Strategic Plan
Six Manchester University Physical Therapy students (four men plus two women) inside a room glance downward at a black touchscreen that displays a three-dimensional x-ray scan of a body part with other helpful beneficial informational icon buttons on the side and at the bottom of the black touchscreen
Thinking Strategically: Five-year plan has three themes, endless possiblities

anchester University is streamlining and improving operations, telling our story, and making sure that students are central to all we do.

In October 2022, the Board of Trustees adopted a new five-year strategic plan. It drives Manchester University priorities today and offers clear guidance as we move forward and transition from one president to the next.

Given its importance for the future, the administration outlined the plan at an all-colleague meeting and followed up with small-group sessions. Whole departments are setting aside times to examine what they do, how it fits the plan, and figure out what works and should be amplified or what doesn’t work and needs to change.

The strategic plan is, simply put, a roadmap to fulfill our vision: Manchester University will be known for transformative learning, engaging student experiences, strength from diversity, deep mentoring relationships, future-focused programs and our unwavering service to our students, neighbors and the world.

Our Mission Statement remains the guiding force and our rallying cry as we move forward: Manchester University respects the infinite worth of every individual and graduates persons of ability and conviction who draw upon their education and faith to lead principled, productive, and compassionate lives that improve the human condition.

The mission – our “why” – remains unchanged, while who, where, when, and how will evolve as new opportunities arise. Student success and long-term vitality are imperatives.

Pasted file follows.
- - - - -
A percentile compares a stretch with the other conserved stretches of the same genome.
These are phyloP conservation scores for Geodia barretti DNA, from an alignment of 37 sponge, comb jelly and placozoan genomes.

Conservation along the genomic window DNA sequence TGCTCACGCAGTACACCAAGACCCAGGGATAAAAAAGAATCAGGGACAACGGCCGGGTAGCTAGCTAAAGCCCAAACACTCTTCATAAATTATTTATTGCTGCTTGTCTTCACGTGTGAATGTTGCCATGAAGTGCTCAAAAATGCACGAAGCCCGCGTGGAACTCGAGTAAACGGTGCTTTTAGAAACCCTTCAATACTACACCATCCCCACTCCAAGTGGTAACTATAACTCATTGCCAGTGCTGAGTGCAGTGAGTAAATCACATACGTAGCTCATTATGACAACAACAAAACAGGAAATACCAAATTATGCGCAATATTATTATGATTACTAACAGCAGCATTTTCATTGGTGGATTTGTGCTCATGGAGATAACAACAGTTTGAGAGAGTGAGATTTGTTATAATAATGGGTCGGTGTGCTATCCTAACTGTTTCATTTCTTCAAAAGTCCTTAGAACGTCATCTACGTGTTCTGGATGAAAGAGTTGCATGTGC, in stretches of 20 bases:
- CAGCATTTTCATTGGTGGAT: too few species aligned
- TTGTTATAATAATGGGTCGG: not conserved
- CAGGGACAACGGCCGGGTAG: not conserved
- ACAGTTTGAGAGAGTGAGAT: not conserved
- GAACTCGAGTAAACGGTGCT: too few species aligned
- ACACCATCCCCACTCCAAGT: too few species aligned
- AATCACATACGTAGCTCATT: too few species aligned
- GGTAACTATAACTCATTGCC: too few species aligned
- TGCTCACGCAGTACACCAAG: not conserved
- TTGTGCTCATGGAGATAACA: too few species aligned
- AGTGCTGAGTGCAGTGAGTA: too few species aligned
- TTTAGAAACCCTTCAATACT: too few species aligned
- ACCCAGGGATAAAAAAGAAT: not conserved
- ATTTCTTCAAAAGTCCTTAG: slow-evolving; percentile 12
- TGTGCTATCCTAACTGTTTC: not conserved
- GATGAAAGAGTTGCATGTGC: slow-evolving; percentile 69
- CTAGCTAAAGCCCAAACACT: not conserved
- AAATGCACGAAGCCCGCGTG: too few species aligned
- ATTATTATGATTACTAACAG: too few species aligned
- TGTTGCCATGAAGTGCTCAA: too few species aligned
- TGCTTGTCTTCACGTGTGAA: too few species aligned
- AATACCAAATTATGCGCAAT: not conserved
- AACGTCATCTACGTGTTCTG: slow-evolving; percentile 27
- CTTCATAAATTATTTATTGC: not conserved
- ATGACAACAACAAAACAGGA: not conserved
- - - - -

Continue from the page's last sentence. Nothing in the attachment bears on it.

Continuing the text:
The strategic plan drills down on three areas designed to ensure Manchester’s continuing relevance, sustainability and contribution to improving the human condition.

Theme 1

Theme 1 is making known what makes the teaching and learning at Manchester distinctive. We will continue to adapt academic programs to meet student and prospect employer needs and expectations. This means more and varied opportunities for students to make friends, find mentors and participate in engaging experiences on and off campus.

The theme makes sure that students always come first. This means engaging the diversity of our community in how we teach, how we structure the curriculum and student learning, and how we build relationships between students and mentors. We will continue to prioritize effective teaching, strong internal partnerships, efficient processes and equitable policies that support and challenge our students.

Theme 2

Theme 2 prioritizes making Manchester an inspiring place to learn and work. It seeks to build community, promote an inclusive culture and serve students well from first inquiry through graduation and as they become active alumni. It will also help colleagues know where they fit into this student-centered approach and how they can help move us forward.

Theme 3

Theme 3 focuses on investment and growth. Our future depends on wise stewardship of our resources. This means more fully engaging alumni and investing in robust community and business partnerships. It also means reviewing the financial viability of academic programs each year and regularly reviewing and revamping operations with an eye toward efficiency and cost effectiveness. It recommits us to generating revenue each year so it can be reinvested.

The aim is to grow enrollment with academic programs that are relevant, accessible and sustainable; foster a storytelling culture that celebrates student, alumni and colleague accomplishments; and prioritize long-term sustainability in all financial and investment decisions. This means Manchester will seek significant financial support from alumni and existing donors while looking for new donors and partners.